From the strength of opinion here on Which? Conversation, we know that abolishing the cheque is unpopular, so it’s good that the enquiry’s been reopened. But we need to take it further and have an independent review.
Every time we mention cheques in our Conversations it shows just how popular they still are. It also shows us the strength of feeling that exists against the abolition of the cheque.
Well, it seems those folks at the Treasury Select Committee may read Which? Conversation as they have re-opened their enquiry into the abolition of the cheque.
The consultation so far…
At is stands, the decision to abolish the cheque will be made by the Payments Council. They have held lots of consultations and worked with a huge range of stakeholders, (including Which?) to:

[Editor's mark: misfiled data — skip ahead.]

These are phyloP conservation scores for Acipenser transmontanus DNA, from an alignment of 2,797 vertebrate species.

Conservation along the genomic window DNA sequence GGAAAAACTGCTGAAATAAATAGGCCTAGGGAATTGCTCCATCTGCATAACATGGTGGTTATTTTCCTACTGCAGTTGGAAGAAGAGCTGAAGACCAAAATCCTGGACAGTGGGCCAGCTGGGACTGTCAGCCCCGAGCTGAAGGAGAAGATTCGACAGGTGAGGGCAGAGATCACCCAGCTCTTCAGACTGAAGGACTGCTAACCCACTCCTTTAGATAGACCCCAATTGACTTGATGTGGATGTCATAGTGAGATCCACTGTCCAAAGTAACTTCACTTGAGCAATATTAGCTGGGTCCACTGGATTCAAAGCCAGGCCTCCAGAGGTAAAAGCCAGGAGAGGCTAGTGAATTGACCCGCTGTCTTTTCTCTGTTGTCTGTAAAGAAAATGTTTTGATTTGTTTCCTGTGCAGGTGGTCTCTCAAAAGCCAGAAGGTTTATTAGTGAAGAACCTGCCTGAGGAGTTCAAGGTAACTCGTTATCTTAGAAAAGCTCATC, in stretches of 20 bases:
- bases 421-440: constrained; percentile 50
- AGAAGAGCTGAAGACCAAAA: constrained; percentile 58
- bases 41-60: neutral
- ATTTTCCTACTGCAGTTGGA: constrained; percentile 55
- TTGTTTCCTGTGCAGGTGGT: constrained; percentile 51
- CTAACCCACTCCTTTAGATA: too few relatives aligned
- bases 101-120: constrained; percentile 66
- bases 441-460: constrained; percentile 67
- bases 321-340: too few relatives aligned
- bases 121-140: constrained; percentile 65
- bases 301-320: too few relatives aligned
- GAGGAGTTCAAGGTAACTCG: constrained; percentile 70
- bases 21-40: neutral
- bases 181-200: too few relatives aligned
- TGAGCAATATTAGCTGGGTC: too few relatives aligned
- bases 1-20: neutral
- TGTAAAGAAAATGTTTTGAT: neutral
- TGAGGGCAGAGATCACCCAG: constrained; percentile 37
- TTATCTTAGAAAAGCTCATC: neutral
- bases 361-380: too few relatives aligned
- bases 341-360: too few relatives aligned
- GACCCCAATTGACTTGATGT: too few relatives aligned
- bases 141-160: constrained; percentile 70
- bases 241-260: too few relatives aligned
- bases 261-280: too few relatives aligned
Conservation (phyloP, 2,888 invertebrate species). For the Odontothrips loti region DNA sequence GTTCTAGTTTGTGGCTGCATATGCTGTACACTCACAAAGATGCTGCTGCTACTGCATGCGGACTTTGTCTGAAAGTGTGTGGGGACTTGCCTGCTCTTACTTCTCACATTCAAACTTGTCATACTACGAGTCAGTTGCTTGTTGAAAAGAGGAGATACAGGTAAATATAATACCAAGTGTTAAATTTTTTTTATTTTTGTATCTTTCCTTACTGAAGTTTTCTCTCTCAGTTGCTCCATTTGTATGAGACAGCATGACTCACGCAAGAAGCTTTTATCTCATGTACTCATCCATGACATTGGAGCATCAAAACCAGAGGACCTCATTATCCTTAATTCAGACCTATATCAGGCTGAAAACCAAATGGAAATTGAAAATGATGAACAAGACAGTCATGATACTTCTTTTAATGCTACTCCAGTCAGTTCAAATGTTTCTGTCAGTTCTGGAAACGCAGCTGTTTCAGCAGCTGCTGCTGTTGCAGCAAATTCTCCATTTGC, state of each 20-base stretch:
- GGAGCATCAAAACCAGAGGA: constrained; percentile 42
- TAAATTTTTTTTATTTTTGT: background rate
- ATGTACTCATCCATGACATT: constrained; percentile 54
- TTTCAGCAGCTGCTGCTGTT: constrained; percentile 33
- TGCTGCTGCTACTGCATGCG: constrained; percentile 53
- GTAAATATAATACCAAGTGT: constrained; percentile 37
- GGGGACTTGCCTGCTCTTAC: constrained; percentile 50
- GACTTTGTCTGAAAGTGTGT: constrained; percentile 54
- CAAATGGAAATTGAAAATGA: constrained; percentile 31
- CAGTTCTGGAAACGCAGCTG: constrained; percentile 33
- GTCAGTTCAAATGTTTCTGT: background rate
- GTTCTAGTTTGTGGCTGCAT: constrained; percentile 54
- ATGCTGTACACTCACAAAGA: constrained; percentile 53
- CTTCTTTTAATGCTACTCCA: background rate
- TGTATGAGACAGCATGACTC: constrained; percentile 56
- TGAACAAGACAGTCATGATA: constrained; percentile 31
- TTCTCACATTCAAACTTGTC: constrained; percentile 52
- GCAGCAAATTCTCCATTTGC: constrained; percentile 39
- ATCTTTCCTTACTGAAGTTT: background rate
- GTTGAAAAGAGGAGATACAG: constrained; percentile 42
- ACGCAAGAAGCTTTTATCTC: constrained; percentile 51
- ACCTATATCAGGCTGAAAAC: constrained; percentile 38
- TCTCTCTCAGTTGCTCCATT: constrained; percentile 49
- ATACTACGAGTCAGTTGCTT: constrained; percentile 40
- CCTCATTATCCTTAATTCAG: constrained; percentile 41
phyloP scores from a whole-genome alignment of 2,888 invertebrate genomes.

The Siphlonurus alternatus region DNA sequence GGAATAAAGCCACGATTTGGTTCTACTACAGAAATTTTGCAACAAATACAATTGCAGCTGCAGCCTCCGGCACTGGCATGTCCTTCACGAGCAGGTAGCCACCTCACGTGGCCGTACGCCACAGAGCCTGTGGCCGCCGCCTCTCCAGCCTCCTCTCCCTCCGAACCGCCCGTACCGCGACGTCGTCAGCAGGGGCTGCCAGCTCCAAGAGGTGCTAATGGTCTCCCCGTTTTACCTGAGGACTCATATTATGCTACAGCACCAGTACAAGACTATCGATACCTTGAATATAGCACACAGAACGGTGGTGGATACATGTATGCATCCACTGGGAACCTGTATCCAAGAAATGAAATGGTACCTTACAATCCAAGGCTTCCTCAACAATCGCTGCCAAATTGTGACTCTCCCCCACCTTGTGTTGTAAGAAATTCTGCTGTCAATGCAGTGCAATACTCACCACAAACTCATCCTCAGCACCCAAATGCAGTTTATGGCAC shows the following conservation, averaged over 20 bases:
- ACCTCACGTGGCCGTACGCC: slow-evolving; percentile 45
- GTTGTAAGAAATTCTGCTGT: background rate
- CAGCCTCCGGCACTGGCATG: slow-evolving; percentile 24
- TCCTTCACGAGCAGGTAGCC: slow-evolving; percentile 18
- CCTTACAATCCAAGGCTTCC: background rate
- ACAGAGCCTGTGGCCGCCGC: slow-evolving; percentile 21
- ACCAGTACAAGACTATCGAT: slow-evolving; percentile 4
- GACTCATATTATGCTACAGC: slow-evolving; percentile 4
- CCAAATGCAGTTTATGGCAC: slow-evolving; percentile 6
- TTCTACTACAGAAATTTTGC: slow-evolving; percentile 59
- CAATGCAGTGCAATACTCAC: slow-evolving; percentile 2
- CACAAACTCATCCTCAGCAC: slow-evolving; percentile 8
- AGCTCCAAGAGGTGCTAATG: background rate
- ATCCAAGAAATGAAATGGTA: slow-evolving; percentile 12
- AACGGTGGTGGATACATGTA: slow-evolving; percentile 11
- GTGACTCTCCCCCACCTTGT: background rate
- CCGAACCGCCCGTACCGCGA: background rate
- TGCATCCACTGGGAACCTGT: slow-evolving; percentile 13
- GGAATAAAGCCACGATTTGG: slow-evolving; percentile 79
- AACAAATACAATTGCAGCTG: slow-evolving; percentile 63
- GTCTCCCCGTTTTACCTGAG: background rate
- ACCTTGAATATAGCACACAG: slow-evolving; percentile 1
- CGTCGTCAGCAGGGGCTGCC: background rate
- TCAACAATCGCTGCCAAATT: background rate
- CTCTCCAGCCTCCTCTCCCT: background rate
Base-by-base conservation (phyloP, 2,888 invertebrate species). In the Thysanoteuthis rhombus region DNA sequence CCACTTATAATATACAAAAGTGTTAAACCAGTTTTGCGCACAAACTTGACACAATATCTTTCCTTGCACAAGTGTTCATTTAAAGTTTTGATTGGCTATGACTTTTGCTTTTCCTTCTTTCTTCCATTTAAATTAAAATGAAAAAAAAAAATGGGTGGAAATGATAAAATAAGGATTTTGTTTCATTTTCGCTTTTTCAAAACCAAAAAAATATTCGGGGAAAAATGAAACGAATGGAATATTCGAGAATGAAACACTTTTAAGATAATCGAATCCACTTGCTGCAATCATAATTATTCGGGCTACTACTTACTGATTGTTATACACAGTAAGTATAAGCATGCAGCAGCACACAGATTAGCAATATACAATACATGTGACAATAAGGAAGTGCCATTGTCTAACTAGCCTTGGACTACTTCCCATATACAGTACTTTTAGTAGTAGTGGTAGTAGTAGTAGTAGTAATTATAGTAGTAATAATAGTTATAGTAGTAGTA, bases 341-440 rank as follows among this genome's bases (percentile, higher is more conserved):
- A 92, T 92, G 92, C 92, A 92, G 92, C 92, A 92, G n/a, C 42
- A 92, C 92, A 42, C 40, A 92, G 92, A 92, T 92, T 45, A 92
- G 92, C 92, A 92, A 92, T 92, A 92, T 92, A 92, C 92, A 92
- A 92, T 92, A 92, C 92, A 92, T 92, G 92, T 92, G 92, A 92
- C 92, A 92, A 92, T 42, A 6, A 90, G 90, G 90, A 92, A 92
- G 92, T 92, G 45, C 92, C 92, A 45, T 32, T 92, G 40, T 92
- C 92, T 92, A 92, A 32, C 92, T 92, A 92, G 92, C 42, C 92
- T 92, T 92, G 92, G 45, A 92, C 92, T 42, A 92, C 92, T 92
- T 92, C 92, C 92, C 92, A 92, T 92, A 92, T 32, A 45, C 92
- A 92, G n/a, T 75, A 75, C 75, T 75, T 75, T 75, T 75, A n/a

- Analyse where cheques are still used.
- Assess what impact, if any, abolishing the cheque may have.
- Come up with alternative payment methods that could be introduced.
This has been a very collaborative process and we are happy to be a part of it. However, the decision on whether or not to abolish the cheque will still ultimately be made by the Payments Council.
Their decision-making process is largely dominated by industry. This can often mean that vital interests of consumers, such as Faster Payments, are not properly pushed forward. So I have to question whether the Payments Council can ensure that adequate cheque substitutes are in place if, and when, the cheque is phased-out.
Why we want an independent review
The final decision to abolish cheques should be taken out of the hands of the Payments Council and instead it should be made following an independent review. This should consider whether the proposed alternatives to be in place by 2018 are suitable, cost-effective, accessible and safe to use for consumers.
We’re not wedded to the cheque, and understand the arguments behind scrapping it. But it would be foolhardy to scrap the cheque unless suitable replacements are in place – and an independent review would be the best way to do this. What do you think?